At my office I view the filters more as a reminder to employees that they are at work, and where they go on the net is being logged. I set the block bar pretty high so they don’t see the filter in action very often, but when they do it gives them that little kick that this isn’t your home network. We don’t even look at the logs unless we have a specific issue.

I certainly don’t rely on our web filter to block all improper surfing, that is impossible. Improper surfing is a management issue not a technology issue.

John Fenderson (profile) says:

Re: Filters as a reminder

In my office, I don’t block any employees from anything at all. I truly don’t care if they’re surfing, checking email, or whatever, so long as they aren’t breaking any laws. My employees are adults, and I treat them as such.

I ensure productivity by having deadlines. If you meet deadlines with quality work, that’s all that matters. If you don’t, I don’t care why (with certain exceptions — illness, etc.) — you need to find another job.

Big Mook (profile) says:

Filtering at work vs home

In my company, we want content filtering just so that it’s a little harder for the average user to hit questionable content. Yes, you could argue it’s just for appearance sake, but it’s not entirely ineffective and most users just give up trying to get past it. We also use DNS black hole for some zones because a handful of users are quite adept at finding ways around filters. We don’t use filtering to go after offenders, it’s just a speed bump, if you will, to gently remind users of why they’re at work in the first place.

Now, at home it’s a different story. I advocate using OpenDNS since it’s free and is pretty good for keeping the majority of hardcore content away from young eyes. But the wife wants it locked down tight, so she insists on BSecure from American Family Association. It’s a pain in that it blocks all kinds of legitimate content, but in over 6 years, our family has never happened upon anything approaching questionable, much less offensive. And all of the sites we need to use work just fine.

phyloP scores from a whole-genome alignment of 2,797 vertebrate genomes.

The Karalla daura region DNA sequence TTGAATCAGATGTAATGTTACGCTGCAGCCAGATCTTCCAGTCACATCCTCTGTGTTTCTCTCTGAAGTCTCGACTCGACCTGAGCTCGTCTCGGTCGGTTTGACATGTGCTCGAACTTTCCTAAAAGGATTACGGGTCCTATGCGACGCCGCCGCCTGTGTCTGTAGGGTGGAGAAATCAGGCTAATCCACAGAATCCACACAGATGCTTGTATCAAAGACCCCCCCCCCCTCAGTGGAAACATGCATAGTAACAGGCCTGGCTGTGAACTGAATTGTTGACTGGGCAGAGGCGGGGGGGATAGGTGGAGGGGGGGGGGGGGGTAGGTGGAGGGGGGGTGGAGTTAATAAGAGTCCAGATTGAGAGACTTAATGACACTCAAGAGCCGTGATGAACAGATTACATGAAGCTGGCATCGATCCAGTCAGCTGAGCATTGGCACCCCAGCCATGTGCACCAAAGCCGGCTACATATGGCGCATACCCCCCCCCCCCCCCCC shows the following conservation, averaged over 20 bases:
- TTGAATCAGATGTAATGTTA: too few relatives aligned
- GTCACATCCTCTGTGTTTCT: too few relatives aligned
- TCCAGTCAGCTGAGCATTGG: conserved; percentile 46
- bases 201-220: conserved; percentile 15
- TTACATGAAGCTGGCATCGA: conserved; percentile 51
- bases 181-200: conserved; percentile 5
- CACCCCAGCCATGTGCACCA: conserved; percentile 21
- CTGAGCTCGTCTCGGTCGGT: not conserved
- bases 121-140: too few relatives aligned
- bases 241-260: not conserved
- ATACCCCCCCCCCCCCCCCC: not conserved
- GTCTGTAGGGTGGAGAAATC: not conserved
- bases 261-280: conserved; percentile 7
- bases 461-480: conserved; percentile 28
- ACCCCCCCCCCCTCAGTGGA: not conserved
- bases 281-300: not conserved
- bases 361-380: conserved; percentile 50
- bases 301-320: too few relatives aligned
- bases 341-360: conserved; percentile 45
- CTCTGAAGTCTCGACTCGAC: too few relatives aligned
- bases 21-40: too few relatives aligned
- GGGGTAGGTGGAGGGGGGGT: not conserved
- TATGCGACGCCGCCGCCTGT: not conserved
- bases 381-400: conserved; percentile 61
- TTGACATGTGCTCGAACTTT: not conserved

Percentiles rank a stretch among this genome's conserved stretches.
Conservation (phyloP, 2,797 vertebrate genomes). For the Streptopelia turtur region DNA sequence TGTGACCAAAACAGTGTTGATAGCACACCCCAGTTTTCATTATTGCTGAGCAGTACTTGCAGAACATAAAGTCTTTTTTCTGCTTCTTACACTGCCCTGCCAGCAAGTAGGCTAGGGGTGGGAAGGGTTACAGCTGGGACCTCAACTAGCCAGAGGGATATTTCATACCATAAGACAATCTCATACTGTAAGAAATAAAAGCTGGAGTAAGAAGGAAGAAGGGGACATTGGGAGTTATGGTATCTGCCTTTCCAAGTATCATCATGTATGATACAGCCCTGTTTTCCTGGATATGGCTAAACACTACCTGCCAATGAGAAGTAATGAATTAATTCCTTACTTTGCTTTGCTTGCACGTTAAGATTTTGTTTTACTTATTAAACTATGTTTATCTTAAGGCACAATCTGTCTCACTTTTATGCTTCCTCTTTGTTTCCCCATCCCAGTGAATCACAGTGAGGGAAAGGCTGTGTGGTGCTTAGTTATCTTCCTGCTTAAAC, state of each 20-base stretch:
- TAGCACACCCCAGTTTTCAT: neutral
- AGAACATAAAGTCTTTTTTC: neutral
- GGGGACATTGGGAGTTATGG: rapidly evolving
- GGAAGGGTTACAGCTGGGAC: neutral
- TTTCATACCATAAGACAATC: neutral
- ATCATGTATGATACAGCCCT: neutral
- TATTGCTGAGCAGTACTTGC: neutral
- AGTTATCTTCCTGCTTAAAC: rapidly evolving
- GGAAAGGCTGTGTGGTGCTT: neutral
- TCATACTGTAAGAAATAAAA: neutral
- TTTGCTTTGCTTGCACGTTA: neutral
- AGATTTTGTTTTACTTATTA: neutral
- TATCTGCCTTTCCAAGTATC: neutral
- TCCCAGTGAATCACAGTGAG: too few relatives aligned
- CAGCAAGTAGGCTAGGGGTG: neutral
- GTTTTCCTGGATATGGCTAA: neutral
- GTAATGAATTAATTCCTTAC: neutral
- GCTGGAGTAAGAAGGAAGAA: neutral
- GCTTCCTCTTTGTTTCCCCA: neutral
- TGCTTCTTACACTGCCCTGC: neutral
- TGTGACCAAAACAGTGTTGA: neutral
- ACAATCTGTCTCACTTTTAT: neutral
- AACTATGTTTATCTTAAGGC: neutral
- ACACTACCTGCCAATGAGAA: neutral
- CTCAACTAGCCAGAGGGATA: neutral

Now you will probably conclude that we’re bad parents because we don’t leave our PC filterless and allow our children to learn from all of the offensive content they might find, but the whole point of the filter is so that we don’t have to babysit the kids every time they want to get online. We can be assured that they won’t get anywhere that we deem inappropriate. We do use the PC with them, and interact with them, but there are also many times when everyone is busy and the kids will be on the Internet unsupervised.

Anonymous Coward says:

No filter is 100%

The problem is the false belief that the filter is 100% perfect.

It may block 50% of the bad stuff, and 20% of the stuff it should NOT block. Sometimes some protection is better than none even if it means blocking some valid sites. It is all in the level of trade off your company/ISP is willing to live with.

I know at work we have some major filters running. I have had working sites blocked with-in hours. I fill in a request to get the sit unblocked and it is unblocked for a few days then the automated filters updates and kicks in again to block the site under some NEW rule. Lucky I work in a area with lots of IT professionals who have a passion for accessing many of the blocked sites – home proxy servers work wonders around any filters.

Anonymous Coward says:

Only 4.4% of the total email traffic is
delivered, with 95.6% blocked by the
various anti-spam measures
With only a small portion of email
traffic being delivered, the anti-spam
measures in use appear to be
cumulatively effective.

The various anti-spam measures currently filter out over 95% of email traffic, greatly reducing the volume of spam that customers receive, without causing significant problems with false positives. Anti-spam measures are doing their job, reducing the threat of spam to a manageable security process. This process still requires focus, expertise and resources, but it is arguably predictable.

(slides 28 and 29)